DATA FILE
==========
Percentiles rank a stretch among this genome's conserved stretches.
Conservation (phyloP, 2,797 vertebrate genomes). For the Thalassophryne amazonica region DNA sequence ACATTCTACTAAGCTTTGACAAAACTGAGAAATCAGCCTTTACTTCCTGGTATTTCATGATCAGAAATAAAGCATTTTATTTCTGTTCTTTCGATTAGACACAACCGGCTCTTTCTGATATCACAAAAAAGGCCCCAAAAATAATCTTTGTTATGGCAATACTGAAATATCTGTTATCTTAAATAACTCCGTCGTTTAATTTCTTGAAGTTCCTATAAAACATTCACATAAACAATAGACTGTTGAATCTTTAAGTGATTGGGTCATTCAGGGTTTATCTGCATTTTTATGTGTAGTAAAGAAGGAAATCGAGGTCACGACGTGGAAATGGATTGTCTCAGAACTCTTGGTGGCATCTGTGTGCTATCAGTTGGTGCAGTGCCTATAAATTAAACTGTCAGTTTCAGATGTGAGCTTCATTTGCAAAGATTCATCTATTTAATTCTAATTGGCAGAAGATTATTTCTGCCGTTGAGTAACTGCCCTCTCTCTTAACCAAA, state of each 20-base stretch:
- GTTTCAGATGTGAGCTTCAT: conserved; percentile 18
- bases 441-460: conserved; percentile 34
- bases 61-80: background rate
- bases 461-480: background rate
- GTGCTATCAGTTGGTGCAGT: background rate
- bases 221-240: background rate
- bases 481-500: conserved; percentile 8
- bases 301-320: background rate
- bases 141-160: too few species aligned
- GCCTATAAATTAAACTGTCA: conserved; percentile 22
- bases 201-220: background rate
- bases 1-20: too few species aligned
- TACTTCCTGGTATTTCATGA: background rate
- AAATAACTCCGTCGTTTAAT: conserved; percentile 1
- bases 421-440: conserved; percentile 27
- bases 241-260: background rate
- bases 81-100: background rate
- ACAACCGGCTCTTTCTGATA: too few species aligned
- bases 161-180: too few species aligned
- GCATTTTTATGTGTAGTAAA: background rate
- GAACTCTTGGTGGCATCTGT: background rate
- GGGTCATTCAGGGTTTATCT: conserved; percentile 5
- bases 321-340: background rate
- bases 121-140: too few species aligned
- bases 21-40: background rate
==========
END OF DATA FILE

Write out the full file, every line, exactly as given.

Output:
Percentiles rank a stretch among this genome's conserved stretches.
Conservation (phyloP, 2,797 vertebrate genomes). For the Thalassophryne amazonica region DNA sequence ACATTCTACTAAGCTTTGACAAAACTGAGAAATCAGCCTTTACTTCCTGGTATTTCATGATCAGAAATAAAGCATTTTATTTCTGTTCTTTCGATTAGACACAACCGGCTCTTTCTGATATCACAAAAAAGGCCCCAAAAATAATCTTTGTTATGGCAATACTGAAATATCTGTTATCTTAAATAACTCCGTCGTTTAATTTCTTGAAGTTCCTATAAAACATTCACATAAACAATAGACTGTTGAATCTTTAAGTGATTGGGTCATTCAGGGTTTATCTGCATTTTTATGTGTAGTAAAGAAGGAAATCGAGGTCACGACGTGGAAATGGATTGTCTCAGAACTCTTGGTGGCATCTGTGTGCTATCAGTTGGTGCAGTGCCTATAAATTAAACTGTCAGTTTCAGATGTGAGCTTCATTTGCAAAGATTCATCTATTTAATTCTAATTGGCAGAAGATTATTTCTGCCGTTGAGTAACTGCCCTCTCTCTTAACCAAA, state of each 20-base stretch:
- GTTTCAGATGTGAGCTTCAT: conserved; percentile 18
- bases 441-460: conserved; percentile 34
- bases 61-80: background rate
- bases 461-480: background rate
- GTGCTATCAGTTGGTGCAGT: background rate
- bases 221-240: background rate
- bases 481-500: conserved; percentile 8
- bases 301-320: background rate
- bases 141-160: too few species aligned
- GCCTATAAATTAAACTGTCA: conserved; percentile 22
- bases 201-220: background rate
- bases 1-20: too few species aligned
- TACTTCCTGGTATTTCATGA: background rate
- AAATAACTCCGTCGTTTAAT: conserved; percentile 1
- bases 421-440: conserved; percentile 27
- bases 241-260: background rate
- bases 81-100: background rate
- ACAACCGGCTCTTTCTGATA: too few species aligned
- bases 161-180: too few species aligned
- GCATTTTTATGTGTAGTAAA: background rate
- GAACTCTTGGTGGCATCTGT: background rate
- GGGTCATTCAGGGTTTATCT: conserved; percentile 5
- bases 321-340: background rate
- bases 121-140: too few species aligned
- bases 21-40: background rate